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Committee meets April 18
Grad student assistant insurance hike covered for a year
Monday, Apr. 16, 2012
By James Tinney, WSU News
PULLMAN, Wash. - Graduate students on assistantships at Washington State University will not have to pay increased premiums for health coverage next year because of an allocation by President Elson S. Floyd to cover those costs for one year.
Christina Low, a graduate student in psychology who chaired the Counseling and Student Health Advisory Committee, which made recommendations on the issue, said the students on the committee were happy about the president’s action to control health insurance costs.
"We are all very aware of the budget crisis, but we also realize that a large increase in insurance costs would be a huge burden to graduate students on tight budgets,” Low said.
Bruce Wright, executive director of WSU Health and Wellness Services, said that to comply with the federal Affordable Care Act, the university health plan had to include additional mandated benefits, which resulted in increased costs. The plan also offers benefits that are not mandated, Wright said, including vision and dental coverage.
A survey of 1,753 students on assistantships found that the students generally wanted to maintain benefits included in the health plan that are not mandated, including vision and dental coverage. Low said most students who responded put a higher priority on retaining existing benefits than on limiting costs.
Adding mandated coverage to the existing plan would mean that insurance payments for students enrolled in the GSA plan would increase $284 per year to cover inflation and the new services.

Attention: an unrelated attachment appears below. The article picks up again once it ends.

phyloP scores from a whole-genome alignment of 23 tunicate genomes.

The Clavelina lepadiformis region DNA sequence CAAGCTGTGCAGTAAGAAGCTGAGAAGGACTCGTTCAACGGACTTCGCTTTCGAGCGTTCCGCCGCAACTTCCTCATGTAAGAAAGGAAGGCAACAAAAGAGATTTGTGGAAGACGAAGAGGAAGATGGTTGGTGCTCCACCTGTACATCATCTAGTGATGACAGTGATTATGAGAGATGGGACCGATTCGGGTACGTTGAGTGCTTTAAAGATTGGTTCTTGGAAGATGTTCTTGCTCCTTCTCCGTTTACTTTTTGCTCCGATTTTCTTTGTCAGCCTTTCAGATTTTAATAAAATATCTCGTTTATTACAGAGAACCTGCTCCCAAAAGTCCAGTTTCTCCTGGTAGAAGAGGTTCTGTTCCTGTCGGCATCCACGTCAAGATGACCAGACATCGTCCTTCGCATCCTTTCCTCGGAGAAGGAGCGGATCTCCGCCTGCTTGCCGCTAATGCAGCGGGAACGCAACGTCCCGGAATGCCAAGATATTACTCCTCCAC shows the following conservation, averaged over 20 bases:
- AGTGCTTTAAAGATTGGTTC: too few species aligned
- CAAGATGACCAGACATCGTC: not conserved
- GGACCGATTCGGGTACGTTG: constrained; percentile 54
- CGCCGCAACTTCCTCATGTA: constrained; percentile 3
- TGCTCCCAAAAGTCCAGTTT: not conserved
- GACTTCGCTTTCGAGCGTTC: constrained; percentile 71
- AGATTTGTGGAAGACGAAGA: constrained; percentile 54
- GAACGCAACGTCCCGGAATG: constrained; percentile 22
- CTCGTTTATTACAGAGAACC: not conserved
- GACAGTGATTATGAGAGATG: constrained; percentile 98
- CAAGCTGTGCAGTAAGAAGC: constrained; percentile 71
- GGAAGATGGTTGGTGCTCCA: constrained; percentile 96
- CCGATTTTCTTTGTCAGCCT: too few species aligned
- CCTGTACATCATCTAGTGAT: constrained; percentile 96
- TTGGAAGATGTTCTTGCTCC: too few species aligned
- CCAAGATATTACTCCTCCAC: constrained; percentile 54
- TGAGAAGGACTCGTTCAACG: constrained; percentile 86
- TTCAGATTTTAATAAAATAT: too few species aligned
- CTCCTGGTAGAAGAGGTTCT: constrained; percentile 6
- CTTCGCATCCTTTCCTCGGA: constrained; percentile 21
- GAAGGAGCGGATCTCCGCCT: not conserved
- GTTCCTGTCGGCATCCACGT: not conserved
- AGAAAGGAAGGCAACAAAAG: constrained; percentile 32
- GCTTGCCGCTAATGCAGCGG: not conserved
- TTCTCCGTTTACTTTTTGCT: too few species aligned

Floyd said WSU recognized that cost would be a considerable burden for graduate students at a time when the university is seeking to increase graduate enrollment.
"We are pleased we have been able to find funds to cover these costs for the upcoming year,” he said. "While we recognize that this is not a long-term solution, it will provide us with an opportunity to explore ways that we might be able to control or offset those costs in the future.”
The university is planning to seek funding in its 2013-15 biennial budget to cover cost increases for graduate student insurance.
The university also offers a regular student insurance plan. About half of the enrollees in that plan are international students who are required to purchase insurance when they study in the U.S.
Domestic undergraduate students also may purchase coverage through the plan, but most students retain coverage under their parents’ health care plans instead.
Premiums in that plan are expected to rise $300 per year in the next academic year; those increases will not be offset by a one-time allocation.
The Counseling and Student Health Advisory Committee will discuss results of its recommendations at its regular monthly meeting to be held noon-1 p.m. Wednesday, April 18, at the BKA conference room on the ground floor of the Health and Wellness Services building.
For more information on the insurance plans offered by WSU, visit the Health and Wellness webpage.